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Chaining signal handlers on x86 linux
For some strange reason I can't comprehend, the SysV x86 ABI specifies that the INT 4 trap, invoked by the INTO (Interrupt on Overflow) instruction, is mapped to the SIGSEGV Unix signal, rather than the perhaps more intuitive SIGFPE. Linux for the x86 platform has followed suit (though FreeBSD did not.)

Open Dylan makes use of the INTO instruction to ensure that the <integer> abstraction is not violated. When an overflow trap is caught, the runtime is supposed to redirect program flow in order to cause a <arithmetic-overflow-error> exception to be signalled. This means that it needs to install a SIGSEGV handler.

The Memory Pool System garbage collector used by Open Dylan also installs its own SIGSEGV handler in order to implement a write barrier. (Linux aspects of the design are documented here.) In order for the two handlers to coexist, it is necessary to chain from one handler to the other if the condition it handles is not detected.

This is the tricky part. POSIX supports two different function signatures for signal handlers: the old style of handler,
void func(int signo);

and the SA_SIGINFO style handler,
void func(int signo, siginfo_t *info, void *context);

Chaining from one SA_SIGINFO handler to another is easy: just call it. Chaining to an old-style handler is not, however, because on Linux its real function signature is
void func(int signo, struct sigcontext context);

Moreover, any modifications made to the context structure passed on the stack are reflected in the program state on return from the signal handler. MPS uses this to simulate the execution of instructions that write to memory areas protected by its write barrier.

Fortunately, on x86 the contents of a struct sigcontext are identical to the content of uc_mcontext field of the ucontext_t structure type. This fact, along with a bit of inline assembly magic, allows us to write the following function for chaining to either type of signal handler:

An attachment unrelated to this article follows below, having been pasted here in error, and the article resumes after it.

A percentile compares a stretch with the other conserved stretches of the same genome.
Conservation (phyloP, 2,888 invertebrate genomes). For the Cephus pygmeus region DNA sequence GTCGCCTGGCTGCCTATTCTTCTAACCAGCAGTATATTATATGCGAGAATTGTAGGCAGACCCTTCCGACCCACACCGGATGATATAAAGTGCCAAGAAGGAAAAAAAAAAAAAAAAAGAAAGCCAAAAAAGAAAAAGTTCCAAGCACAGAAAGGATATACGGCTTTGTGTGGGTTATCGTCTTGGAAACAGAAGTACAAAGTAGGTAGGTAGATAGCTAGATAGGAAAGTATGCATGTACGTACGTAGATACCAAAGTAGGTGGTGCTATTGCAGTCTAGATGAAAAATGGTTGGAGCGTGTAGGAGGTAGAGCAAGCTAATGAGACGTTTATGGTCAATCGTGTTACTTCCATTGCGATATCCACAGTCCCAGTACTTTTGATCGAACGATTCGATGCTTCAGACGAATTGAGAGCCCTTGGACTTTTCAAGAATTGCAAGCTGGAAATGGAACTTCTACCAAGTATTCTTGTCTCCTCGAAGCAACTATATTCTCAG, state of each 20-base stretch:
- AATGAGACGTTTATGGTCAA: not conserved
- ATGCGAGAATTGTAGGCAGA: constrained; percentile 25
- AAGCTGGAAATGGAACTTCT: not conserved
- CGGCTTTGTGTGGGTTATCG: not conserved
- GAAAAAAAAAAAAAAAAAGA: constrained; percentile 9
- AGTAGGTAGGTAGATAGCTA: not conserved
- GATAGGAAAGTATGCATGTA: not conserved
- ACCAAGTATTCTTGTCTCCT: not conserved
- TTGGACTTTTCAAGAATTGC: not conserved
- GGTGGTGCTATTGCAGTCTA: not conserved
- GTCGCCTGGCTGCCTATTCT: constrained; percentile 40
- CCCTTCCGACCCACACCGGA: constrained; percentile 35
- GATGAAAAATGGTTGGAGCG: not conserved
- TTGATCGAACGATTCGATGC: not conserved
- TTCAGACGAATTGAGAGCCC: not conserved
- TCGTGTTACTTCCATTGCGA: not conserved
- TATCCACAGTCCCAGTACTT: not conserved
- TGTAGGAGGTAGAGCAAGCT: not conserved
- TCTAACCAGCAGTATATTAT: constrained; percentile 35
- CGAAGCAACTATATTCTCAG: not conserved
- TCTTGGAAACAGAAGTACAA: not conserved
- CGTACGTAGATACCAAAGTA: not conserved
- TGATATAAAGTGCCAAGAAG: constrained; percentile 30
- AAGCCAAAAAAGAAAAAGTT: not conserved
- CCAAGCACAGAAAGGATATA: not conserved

inline void chain_sigaction(const struct sigaction *act,
                            int sig, siginfo_t *info, void *uap)
  if(act->sa_flags & SA_SIGINFO) {
    /* Inner handler uses the same (sa_sigaction) convention... call it */
    (*act->sa_sigaction)(sig, info, uap);
  else {
    /* Inner handler uses the old (sa_handler) convention, with a
     * struct sigcontext passed as a structure argument. The content
     * of struct sigcontext is identical to the content of the
     * ucontext_t uc_mcontext field.
    ucontext_t *uc = (ucontext_t *) uap;
    asm volatile(/* Preserve scratch registers on the stack */

                 /* Reserve stack space for the sigcontext argument */
                 /* Copy the sigcontext onto the stack as the second
                  * argument

                 /* Push the signal number onto the stack as the first
                  * argument

                 /* Call the handler */

                 /* Restore scratch registers */

                 /* Copy the sigcontext back into uc->uc_mcontext */

                 /* Restore the stack pointer */
                 : /* no outputs */
                 : [mcontext_bytes] "i" (sizeof(uc->uc_mcontext)),
                   [mcontext_words] "i" (sizeof(uc->uc_mcontext) / 4),
                   [mcontext] "m" (uc->uc_mcontext),
                   [handler] "g" (act->sa_handler),
                   [sig] "g" (sig)
                 : "memory", "cc", "ecx", "esi", "edi");
This code was added to Open Dylan in r12264.
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I just wanted to make a quick comment to say I’m glad I found your blog. Thanks

Plain and simple! I like your work!

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